Springtime on Rural Roads

Wayne Dellingner, ANR Educator Union County

Spring planting season will soon be under way across the State of Ohio.  After challenging planting seasons in recent years, farmers will be taking advantage of every window of opportunity to get seeds in the ground.

Combine the spring planting equipment on the road and increased motor vehicle traffic because of more people transitioning from telecommuting back to work from COVID-19 and we have an increased risk of incidents on local roadways.

In the period from 2009-2018 over half of the farm fatalities in Ohio were related to tractor use (OSU Extension Ag Safety & Health, Farm Fatality and Injury Database for Ohio).  Of these tractor related fatalities, around 14% were the result of a roadway collision.  In 2020 alone, the total number of incidents between farm units (farm equipment and farm trucks) and motor vehicles in Ohio was 380 (Ohio Department of Public Safety, Ohio Traffic Crash Facts).  Of these 380 incidents, 3 resulted in fatalities and 99 resulted in injuries.  While this total is down significantly from 2019 when there were 462 crashes, this could be attributed to less motor vehicles on the road because of businesses being temporarily shut down and telecommuting arrangements.  

Distracted driving is a continued concern on local roadways.  It is important to remember closure time when coming up behind slow moving vehicles.  In less than 7 seconds, a motor vehicle traveling 55 mph will close 400 feet behind a tractor traveling 15 mph.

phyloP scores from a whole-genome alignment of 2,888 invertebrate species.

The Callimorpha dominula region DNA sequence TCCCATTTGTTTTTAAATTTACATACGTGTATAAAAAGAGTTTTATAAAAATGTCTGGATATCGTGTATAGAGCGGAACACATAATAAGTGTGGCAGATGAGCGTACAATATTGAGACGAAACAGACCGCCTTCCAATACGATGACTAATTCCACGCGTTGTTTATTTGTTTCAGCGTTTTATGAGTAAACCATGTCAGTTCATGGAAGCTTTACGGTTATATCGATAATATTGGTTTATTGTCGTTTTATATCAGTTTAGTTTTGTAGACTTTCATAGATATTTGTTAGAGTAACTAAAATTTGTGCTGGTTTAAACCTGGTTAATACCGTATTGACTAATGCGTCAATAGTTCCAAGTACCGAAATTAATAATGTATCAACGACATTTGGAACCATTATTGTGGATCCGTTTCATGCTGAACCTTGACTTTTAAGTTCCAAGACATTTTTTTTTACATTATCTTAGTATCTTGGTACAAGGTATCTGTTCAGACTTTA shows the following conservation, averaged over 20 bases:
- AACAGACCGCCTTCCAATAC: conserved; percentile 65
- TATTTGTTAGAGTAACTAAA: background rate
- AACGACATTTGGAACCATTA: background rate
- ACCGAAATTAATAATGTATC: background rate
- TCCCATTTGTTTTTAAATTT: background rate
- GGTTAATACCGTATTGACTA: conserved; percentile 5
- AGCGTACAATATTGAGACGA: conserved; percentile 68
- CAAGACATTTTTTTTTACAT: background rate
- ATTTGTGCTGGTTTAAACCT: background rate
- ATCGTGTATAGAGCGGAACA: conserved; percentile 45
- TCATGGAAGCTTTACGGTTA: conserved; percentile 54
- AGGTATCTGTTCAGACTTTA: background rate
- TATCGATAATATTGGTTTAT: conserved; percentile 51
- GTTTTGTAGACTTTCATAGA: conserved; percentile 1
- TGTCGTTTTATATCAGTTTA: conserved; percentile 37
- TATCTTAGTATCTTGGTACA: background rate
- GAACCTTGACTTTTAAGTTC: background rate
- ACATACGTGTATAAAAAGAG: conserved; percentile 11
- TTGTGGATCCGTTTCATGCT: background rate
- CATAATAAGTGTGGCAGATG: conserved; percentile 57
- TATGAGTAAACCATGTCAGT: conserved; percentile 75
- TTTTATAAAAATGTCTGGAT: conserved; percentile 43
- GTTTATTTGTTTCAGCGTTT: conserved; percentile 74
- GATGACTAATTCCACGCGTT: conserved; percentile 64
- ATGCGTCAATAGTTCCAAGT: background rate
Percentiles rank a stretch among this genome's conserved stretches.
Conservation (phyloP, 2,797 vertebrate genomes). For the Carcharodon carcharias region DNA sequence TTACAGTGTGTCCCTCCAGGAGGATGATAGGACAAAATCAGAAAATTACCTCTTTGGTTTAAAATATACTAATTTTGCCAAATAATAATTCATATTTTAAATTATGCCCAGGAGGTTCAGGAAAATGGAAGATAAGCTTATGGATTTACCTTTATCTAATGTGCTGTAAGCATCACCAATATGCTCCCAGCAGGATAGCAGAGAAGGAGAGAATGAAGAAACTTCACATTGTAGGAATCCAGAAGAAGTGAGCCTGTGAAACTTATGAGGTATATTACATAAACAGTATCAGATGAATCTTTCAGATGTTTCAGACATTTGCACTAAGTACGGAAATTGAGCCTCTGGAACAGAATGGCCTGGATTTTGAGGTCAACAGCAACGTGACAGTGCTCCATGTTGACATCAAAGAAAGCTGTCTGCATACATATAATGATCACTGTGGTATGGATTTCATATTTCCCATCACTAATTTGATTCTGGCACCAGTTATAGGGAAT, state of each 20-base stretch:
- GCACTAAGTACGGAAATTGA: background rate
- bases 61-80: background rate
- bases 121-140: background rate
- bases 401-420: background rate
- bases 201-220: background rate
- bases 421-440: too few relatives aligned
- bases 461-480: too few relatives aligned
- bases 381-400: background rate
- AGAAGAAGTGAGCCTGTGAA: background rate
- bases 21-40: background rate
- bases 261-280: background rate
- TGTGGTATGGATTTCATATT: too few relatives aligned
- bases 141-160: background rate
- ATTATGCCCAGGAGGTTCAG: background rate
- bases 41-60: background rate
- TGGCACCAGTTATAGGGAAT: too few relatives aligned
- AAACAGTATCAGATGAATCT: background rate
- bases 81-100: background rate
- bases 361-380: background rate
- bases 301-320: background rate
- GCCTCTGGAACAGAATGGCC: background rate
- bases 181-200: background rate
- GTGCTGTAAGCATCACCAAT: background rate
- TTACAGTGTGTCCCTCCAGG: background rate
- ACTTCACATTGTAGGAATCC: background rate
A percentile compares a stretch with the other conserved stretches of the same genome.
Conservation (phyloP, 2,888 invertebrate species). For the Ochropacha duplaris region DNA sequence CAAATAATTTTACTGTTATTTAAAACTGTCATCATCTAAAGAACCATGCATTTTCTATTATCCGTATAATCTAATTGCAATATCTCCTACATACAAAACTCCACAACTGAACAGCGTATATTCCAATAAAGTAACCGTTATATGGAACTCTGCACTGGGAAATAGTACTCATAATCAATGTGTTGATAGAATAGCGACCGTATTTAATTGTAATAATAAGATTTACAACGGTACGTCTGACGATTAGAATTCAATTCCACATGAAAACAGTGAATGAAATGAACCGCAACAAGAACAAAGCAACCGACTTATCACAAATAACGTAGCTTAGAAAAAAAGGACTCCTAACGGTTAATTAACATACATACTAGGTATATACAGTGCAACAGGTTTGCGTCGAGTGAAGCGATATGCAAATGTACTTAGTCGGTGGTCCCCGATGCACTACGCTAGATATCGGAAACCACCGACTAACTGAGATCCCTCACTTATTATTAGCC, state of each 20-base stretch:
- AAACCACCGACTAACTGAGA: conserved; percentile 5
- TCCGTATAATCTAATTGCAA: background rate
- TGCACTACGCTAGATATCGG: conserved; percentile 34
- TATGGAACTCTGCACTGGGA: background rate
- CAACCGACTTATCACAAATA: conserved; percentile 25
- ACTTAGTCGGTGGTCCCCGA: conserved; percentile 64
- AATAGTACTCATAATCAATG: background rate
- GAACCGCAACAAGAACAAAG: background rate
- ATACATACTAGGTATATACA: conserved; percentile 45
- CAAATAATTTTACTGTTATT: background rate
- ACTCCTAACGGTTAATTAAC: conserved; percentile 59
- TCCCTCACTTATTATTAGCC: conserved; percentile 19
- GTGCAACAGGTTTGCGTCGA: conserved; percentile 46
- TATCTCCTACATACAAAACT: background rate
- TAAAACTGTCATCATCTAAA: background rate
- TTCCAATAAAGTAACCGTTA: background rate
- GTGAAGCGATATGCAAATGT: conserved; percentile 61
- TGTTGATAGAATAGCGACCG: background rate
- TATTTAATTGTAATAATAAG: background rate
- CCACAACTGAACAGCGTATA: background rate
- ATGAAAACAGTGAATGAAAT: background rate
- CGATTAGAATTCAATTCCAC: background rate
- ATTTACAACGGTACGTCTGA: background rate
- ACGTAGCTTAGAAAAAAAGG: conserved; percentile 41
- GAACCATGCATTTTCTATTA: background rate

Being aware and anticipating farm equipment actions on the roadway will help decrease the risk of collisions.  When approaching from the rear, watch for signals from the operator whether it be a yellow turn signal or hand signal.  With larger equipment, often it is difficult for the operator to see traffic coming from behind.  Watch for upcoming farm and field drives where the operator may be turning before attempting to pass.  If you are preparing to meet a piece of equipment, watch for guardrails, mailboxes, and road signs that may prevent the operator from getting over far enough to meet safely.

Farm equipment operators can do their part by ensuring their safety lighting and marking equipment are clean and functional.  Using escort vehicles in both the front and rear may increase visibility and keep the operator in communication of upcoming hazards or situations while moving from farm to farm.  Finally, when possible, attempt to move equipment at off-peak motor vehicle travel times.

Taking a drive in the country has seemed to be one of the few enjoyable and acceptable activities we can do for around a year now.  We need to enjoy the view, watch out for farm equipment, and stay safe.

Wayne Dellinger, ANR Educator Union County, can be reached at 937-644-8117 or dellinger.6@osu.edu. This column is provided by the OSU Extension Agricultural Safety and Health Team. https://agsafety.osu.edu/.